MM: Why do you think some people misunderstood where he landed when it came to race? 

DB: He goes through many transformations, and that may be one of the reasons people sometimes think they misunderstand him. While he was a ferocious critic of American racism, few have matched him when it comes to dealing with racism in America. He was very much what we would call an integrationist. He kept trying to strive to conquer the problem of race. So there have been people who didn't think he was sufficiently radical or black nationalist enough. He was a little bit like Abraham Lincoln in that sense. Everybody kind of makes up their Lincoln, meaning that people make up in their minds what they want Douglass to be.

MM: What was slave life like for Frederick Douglass?

DB: Well, again, it was several different things which made his life unique. He spent about 11 of those 20 years on the Maryland eastern shore, where he was born. He stayed there until he was about seven years old as a child slave. I deal with that in the first three or four chapters of the book, but then he goes to Baltimore and spends nearly nine years of his 20 years as a slave in a city and a great ocean port like Baltimore. He became an urban slave, which is where he learned to read. He also got involved in the vibrant black community of Baltimore. His life as a slave covered the range of rural and urban slave life.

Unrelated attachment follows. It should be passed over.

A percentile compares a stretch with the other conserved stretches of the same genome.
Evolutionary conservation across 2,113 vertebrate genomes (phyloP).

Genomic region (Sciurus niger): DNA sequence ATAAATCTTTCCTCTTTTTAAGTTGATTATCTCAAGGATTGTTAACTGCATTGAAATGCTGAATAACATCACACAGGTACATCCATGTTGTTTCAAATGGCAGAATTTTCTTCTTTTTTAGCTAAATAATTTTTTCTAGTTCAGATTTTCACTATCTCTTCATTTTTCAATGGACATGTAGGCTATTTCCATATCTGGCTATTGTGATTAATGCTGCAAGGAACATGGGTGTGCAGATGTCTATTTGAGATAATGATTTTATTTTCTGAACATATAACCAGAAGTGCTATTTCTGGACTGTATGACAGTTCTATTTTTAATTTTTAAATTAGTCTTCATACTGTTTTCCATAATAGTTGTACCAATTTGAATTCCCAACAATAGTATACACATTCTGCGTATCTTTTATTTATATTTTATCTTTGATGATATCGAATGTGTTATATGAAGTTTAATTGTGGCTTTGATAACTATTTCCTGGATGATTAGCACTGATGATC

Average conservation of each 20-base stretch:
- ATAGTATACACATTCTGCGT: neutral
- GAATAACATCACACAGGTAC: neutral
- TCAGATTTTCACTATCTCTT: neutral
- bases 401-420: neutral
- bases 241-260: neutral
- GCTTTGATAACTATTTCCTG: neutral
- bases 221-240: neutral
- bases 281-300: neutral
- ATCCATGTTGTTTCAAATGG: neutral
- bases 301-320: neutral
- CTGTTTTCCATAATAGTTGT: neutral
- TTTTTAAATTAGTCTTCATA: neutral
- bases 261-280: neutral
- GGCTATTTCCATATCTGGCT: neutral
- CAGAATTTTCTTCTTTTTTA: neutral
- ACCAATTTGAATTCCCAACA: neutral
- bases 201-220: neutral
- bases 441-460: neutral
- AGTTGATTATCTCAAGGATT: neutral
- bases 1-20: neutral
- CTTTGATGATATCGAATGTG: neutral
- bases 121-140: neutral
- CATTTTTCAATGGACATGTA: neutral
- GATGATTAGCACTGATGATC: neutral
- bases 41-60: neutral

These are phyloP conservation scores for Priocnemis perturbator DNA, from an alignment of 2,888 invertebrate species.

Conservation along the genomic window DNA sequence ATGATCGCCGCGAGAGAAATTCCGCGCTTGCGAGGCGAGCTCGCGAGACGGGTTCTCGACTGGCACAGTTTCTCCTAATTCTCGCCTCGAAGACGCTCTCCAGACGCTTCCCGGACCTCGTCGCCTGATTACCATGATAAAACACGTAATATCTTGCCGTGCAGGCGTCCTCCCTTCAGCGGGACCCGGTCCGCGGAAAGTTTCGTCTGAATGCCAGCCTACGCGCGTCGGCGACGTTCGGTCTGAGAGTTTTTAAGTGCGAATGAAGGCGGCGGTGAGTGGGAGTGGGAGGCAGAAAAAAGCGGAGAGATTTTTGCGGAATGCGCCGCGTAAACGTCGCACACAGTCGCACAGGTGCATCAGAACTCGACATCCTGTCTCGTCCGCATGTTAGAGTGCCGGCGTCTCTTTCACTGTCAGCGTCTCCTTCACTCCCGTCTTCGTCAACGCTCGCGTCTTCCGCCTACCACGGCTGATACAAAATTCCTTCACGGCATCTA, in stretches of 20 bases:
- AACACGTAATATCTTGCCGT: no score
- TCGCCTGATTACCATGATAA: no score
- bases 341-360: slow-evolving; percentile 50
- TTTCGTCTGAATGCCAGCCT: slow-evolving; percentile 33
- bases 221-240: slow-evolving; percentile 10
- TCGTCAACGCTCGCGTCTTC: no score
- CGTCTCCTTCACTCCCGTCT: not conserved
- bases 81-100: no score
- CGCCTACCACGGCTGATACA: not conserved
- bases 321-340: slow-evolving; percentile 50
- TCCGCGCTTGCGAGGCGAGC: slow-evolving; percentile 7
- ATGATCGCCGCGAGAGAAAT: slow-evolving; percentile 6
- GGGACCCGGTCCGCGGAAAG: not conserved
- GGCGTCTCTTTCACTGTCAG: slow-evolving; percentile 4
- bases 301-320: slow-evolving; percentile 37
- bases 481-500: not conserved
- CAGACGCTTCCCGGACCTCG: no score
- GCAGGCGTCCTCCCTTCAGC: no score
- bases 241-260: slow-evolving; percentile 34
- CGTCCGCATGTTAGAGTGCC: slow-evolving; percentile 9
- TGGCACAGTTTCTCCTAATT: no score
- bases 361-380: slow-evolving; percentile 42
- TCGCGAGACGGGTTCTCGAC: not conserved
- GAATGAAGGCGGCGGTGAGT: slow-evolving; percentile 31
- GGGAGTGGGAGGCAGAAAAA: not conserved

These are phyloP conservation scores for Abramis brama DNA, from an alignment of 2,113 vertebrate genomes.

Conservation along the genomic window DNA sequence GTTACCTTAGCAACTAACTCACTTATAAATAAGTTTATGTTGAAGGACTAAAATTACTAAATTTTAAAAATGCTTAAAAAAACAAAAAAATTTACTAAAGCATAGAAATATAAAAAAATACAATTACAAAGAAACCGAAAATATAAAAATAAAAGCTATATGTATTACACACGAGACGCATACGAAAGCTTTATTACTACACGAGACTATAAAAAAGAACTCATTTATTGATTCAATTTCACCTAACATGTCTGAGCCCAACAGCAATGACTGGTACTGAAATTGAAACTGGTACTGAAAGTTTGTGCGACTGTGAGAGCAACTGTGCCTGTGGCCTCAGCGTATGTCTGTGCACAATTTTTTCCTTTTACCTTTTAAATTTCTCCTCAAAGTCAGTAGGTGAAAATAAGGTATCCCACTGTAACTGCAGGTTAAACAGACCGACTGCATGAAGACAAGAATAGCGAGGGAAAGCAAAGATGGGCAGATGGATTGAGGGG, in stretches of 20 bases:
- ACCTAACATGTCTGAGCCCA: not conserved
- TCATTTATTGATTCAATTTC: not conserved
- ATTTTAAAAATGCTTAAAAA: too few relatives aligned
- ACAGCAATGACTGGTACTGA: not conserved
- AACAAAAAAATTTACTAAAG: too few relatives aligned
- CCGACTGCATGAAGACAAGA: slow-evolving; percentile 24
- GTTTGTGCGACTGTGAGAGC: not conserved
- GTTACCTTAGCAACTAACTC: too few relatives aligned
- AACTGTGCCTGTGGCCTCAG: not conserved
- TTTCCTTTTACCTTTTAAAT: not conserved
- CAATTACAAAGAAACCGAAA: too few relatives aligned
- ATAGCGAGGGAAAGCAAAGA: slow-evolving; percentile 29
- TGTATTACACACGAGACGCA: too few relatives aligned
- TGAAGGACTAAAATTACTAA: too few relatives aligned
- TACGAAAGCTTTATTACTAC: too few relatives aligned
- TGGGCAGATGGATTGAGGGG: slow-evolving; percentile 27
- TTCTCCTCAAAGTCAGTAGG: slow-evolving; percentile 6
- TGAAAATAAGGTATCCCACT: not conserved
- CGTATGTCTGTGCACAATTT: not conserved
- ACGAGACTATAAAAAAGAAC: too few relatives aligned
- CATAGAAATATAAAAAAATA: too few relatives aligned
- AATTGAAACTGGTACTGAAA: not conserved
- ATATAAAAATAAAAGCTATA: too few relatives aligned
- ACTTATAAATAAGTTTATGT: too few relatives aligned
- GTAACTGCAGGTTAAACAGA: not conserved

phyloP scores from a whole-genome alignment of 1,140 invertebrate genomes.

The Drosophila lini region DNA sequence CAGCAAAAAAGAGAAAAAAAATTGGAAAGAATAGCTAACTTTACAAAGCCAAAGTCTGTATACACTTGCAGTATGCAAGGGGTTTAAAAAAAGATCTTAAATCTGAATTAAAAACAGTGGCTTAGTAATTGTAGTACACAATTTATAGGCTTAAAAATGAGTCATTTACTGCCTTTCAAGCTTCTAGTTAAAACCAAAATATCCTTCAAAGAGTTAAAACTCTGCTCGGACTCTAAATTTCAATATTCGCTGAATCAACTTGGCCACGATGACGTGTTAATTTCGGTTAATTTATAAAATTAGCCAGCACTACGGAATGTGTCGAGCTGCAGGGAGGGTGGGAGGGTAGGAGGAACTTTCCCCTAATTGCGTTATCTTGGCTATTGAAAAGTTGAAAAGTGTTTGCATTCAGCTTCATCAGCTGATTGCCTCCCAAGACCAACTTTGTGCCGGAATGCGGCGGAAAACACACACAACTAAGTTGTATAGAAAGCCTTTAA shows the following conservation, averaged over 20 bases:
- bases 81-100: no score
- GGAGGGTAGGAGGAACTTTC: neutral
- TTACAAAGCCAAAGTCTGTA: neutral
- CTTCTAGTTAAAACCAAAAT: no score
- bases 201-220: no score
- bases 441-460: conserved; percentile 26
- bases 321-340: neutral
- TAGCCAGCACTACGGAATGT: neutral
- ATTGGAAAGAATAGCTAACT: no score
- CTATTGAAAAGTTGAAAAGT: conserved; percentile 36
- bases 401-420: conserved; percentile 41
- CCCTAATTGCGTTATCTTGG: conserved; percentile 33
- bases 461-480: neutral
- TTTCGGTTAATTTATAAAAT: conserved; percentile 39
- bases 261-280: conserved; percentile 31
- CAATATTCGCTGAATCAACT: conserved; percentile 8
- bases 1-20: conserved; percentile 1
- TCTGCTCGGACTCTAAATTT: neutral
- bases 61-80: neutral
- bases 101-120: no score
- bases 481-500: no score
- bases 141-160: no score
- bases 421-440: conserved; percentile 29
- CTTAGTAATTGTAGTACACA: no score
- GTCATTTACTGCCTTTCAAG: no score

MM: What was life like for him in the city of Baltimore, and why was the city so influential in his life? 

DB: Baltimore had about 130,000 people who lived in the city at the time, however, only 3,000 of them were slaves. About 17,000 of them were free. Baltimore was a pretty vibrant community of churches, debating societies, and fraternal orders, so he lived in and among the free black community at the time. He was exposed to this urban world of possibility and the world that came into Baltimore's harbor, which is where he worked. Douglass experienced a great deal of development, intellectually and emotionally, while he was in Baltimore.

MM: What were Douglass’s concerns about slavery mentally? 

DB: I call his childhood a childhood of extremes because it's a term he used. And that is really what his youth was like. He internalized what slavery could do to a human being. He also experienced the physical damage that slavery could do to a human being. When he wrote about it later, his analysis was about as good as anyone ever delivered. In the 19th century, he would argue many times that his greatest fear about slavery was what it might do to his mind, much less what it would do to his body. He was afraid of slavery's possible damage or impact on his mind. He would always say things like, “You know, they can do what they wished to my body, but I don't want them to take my mind.”